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Quot So This Is Why We Overclock Quot

Not too long ago there was a "Rant" thread on OCN about PCs at work. I responded, noting at the time the slowness of one of my work machines, an older Pentium 4 with truly anemic performance. It's so slow that sometimes it struggles when you have a couple of simple databases open.

Of course, since it really isn't my PC (it is owned by the City of Los Angeles), I couldn't use any of my own tweaks and other optimizing tricks to hopefully boost its performance. Moreover, it's a Dell Optiplex (I feel a little dirty after writing that), so overclocking it really is out of the question. There's little that can be done other than swapping in faster components.

As overclockers, I'm sure we all get accustomed -- actually, addicted -- to a certain degree of speed and responsiveness from our machines. I know I do. So when my gaming rig's OS crapped out (my fault, actually) recently, I decided to start my overclock afresh after reinstalling the OS. Especially with potentially unstable memory settings (I was not able to completely assure myself of the RAM's integrity before one too many attempted OS hacks ended in tears), the safest way to proceed was to start over.

Back to page one, as it were.

So I loaded all stock settings in the BIOS, ran MemTest86+ to make sure the RAM was sound at stock (I try to never take anything for granted, and I confess I have a slight paranoia when it comes to RAM), and then installed the OS. I patched it, updated it, loaded all the essentials (including a whole range of OC testing applications), and then prepared myself for a new OCing journey.

In the midst of all this, something struck me: I'd gotten so used to how my Opteron 170 performed and responded even to menial tasks whilst OCed to 2.87GHz, losing those 870MHzs really was noticeable. At stock settings, even on a fresh from the bakery WinXP installation, 2.0GHz suddenly felt so slow.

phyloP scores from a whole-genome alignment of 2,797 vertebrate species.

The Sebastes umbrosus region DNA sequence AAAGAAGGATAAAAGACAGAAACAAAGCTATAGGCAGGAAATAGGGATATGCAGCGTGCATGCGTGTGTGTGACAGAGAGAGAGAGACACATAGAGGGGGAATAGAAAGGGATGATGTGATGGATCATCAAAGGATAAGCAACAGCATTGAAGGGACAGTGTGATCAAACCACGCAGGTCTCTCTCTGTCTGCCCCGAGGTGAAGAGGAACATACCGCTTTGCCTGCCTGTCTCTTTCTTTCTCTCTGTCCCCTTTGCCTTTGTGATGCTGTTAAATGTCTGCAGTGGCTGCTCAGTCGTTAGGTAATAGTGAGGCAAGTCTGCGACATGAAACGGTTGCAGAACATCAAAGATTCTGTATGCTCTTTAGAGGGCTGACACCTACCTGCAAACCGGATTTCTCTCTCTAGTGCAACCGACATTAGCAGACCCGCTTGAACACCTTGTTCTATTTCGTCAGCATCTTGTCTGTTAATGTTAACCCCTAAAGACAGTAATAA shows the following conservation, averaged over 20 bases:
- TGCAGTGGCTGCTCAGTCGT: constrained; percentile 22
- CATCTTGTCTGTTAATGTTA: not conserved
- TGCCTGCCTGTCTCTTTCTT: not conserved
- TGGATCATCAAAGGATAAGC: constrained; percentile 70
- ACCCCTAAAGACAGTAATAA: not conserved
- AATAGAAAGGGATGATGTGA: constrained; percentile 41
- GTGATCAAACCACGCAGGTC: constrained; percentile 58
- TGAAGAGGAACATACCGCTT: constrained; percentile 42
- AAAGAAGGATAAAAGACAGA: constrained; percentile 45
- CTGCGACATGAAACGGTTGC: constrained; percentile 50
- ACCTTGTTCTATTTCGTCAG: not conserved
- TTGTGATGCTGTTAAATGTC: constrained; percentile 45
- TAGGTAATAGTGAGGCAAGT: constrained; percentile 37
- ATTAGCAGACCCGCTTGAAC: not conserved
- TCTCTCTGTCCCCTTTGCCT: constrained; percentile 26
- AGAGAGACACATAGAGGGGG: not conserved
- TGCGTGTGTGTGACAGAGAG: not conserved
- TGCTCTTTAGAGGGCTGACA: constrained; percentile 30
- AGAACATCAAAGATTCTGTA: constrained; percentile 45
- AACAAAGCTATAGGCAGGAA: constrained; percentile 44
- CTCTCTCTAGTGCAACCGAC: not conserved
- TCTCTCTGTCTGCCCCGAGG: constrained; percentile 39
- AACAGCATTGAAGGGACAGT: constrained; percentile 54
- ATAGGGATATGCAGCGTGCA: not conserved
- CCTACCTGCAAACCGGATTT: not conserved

It's something my dad often laughs at. I mean, I build systems for clients, and they often don't need or want an OCed machine (although some have paid me handsomely for the extra speed). I sometimes comment to my father, "This client's machine seems fine, but it just feels so slow." He just laughs and tells me that I'm so used to my monster rig.

Of course, he's right. At stock speed, most CPUs just feel so much slower than my overclocked Opteron. I don't need benchmarks to prove that to me. Even a Conroe at Best Buy feels slow (of course, their Conroes are saddled with bloatware and Vista, and they're at stock speeds too).

But right now the shoe is on the other foot. Even the Opteron 170 at stock speed feels quite slow. It's really a bit of an eye-opener, and a reminder of just how rewarding an effective overclock truly is.

(At least the Opteron is still quite a bit faster and responsive than that gosh-awful Dell Optiplex at my desk at Operations...)

Thanks for reading! I invite comments and questions and opinions, as always.

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Overclock.net › Member Blogs › Quot So This Is Why We Overclock Quot